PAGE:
Creepy Doll 2020 Contest Is Open



The History Center of Olmsted County (Rochester, MN) held a Creepy Doll 2019 Contest last year. The “contestants” were vintage, old, and well-worn. The contest was very popular, with a circa 1850’s handmade doll missing her right arm winning. (See All nine dolls were placed on exhibit. This year offers nine new—well, technically old—dolls for consideration. In-person voting started on October 1st, and virtual voting runs October 14-24 (links below). The winning doll will be announced on October 28th and will be crowned on Halloween. Learn more about the dolls Thursday, October 22nd when Dan Nowakowski, Curator at the History Center, joins me on The Haunted Librarian Show.

Doll 1: Arsenic and Old Lace; Doll 2: Squeaks; and Doll 3: Stanley Kubrick are displayed above.

Doll 4: Bela Lugosi; Doll 5: Frankenstein; and Doll 6: Shirley Jackson are displayed above.

Doll 7: Victorian; Doll 8: Lady MacBeth; and Doll 9: Mrs. Danvers are displayed above.

Each doll sits in themed vignettes with information regarding provenance, materials, and information regarding the doll. It is quite exciting to see these dolls on display! The center has come up with a clever way to pass down stories of former residents while exposing the collection to a wider audience.

Toy dolls remain popular. According to The Toy Association, retail sales of dolls in the U.S. in 2019 topped $3.22 billion dollars and accounted for nearly 12% of the $27 billion dollar industry. Unfortunately, most dolls don’t make their way into historical centers. That’s why this collection is important. It chronologizes the history of the county.

Although last year, I had a clear favorite, this year is a challenge. I’m leaning toward one of the porcelain beauties. I look forward to voting!

Tune in every Thursday at 9 PM EST on Midnight.FM as I chat with people who are working in the strange and unique.

For more information and to vote, visit:


ITC: A Short Primer


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Instrumental Trans-Communication, commonly known as ITC, is communication with non-living creatures. The communication can be one-way or two-way, where a person converses with the non-living entity. ITC is the bread-and-butter of TV paranormal shows. Further, there are lots of devises you can use to capture this communication. One of the most popular is the Frank’s Box, named after Frank Sumption, who died of a heart attack at the age of 60 in 2014. Even though Frank is credited with inventing the modern Ghost Box, he was not the first. Ghost Boxes have captured the imaginations of inventors and investigators for decades.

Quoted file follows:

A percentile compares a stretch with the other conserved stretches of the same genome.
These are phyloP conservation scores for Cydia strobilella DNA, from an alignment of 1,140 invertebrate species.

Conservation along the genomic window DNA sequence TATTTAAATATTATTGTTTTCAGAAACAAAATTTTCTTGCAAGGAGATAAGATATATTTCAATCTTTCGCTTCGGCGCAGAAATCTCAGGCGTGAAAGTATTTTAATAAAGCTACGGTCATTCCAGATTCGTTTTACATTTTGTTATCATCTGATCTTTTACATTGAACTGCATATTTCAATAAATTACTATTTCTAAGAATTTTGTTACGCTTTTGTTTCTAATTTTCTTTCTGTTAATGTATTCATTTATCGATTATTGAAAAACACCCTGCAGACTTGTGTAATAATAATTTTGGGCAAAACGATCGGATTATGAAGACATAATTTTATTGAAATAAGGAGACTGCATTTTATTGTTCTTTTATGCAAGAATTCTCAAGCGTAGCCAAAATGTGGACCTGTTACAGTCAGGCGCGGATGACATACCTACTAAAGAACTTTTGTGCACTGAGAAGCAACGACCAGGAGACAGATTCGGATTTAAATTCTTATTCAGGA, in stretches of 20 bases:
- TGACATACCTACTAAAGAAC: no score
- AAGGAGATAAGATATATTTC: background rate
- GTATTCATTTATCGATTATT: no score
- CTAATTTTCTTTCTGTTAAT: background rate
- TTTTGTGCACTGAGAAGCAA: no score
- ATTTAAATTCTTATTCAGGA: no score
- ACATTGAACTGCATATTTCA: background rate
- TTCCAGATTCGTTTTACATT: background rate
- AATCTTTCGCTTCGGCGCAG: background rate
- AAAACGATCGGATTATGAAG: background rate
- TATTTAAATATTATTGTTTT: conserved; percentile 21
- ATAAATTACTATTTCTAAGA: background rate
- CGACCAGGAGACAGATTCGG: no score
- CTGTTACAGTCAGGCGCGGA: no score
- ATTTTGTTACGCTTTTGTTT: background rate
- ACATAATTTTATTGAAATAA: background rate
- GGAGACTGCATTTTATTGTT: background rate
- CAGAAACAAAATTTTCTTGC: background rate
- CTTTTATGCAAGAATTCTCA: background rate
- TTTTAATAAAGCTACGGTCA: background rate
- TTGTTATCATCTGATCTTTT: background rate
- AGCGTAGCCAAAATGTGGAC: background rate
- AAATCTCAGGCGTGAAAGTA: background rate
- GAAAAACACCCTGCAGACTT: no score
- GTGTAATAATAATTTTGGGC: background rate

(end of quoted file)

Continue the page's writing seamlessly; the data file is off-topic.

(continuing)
Spirit communication can be captured on audio or video. Typically, paranormal investigators incorporate both in an investigation setting up infrared cameras to capture movement and sounds and voice recorders. Many teams have added some form of a spirit box into their repertoire of tools.

Thomas Alva Edison (1847-1931) supposedly stated that he was working on a devise to communicate with spirits. Scientific American author Austin C. Lescarboura clarified Edison’s comments in the October 30, 1920 issue. Edison, much to the disappointment to the Spiritualists, was not working on a devise to communicate with the dead. In fact, he did not believe that it was possible.

In 1941, photographer Attila Von Szalay (dates unknown) recorded “phantom voices” on his 78-rpm records. Working with Raymond Bayless (1920-2004), Von Szalay published these findings in 1959.

Attila Von Szalay.

During the same year, Friedrich Jurgenson (1903-1987) captured mysterious voices while recording bird calls. Jurgenson claimed his dead mother was attempting to communicate with him.

Jump to 1980 and the supposed Spiricom, devised by George Meek and operated by psychic Bill O’Neil. Ultimately, these “communications” were possibly debunked by Dr. Terrance Peterson. The Spiricom didn’t come to full fruition and sits unused to this day.

Then came Frank Sumption, Sr. In 2002, Frank took a radio and altered it to scan the white noise on the AM band. Frank did not realize a financial boom by making his boxes. Instead, he gave them away. Today, the 180 boxes are highly sought after.

Frank Sumption, Sr.

After Frank’s untimely death, interest in ITC communication is as strong as ever. And there are legitimate researchers using spirit boxes and documenting their findings. Check out Tim Woolworth’s collaborative site ITC Voices,

Frank’s work paved the way for others to build their version of a ghost box. Beware, there are some who overprice and sensationalize “communication” with the recently deceased. With that in mind, try one out. You may be surprised at the results.

Coming 2021: Haunted Old South Pittsburg Hospital (OSPH) Opening a Museum


October kicked off with a bang on The Haunted Librarian Show. The new owner of the Haunted Old South Pittsburg Hospital (TN), Ronnie, updated listeners on the progress of cleaning up the favorite destination for paranormal investigation teams. He has a volunteer team totaling 35 people! That’s incredible. But Ronnie had more exciting news for listeners: In 2021, the venue will open a proper museum honoring the doctors, nurses, and staff who tended to the community over the years.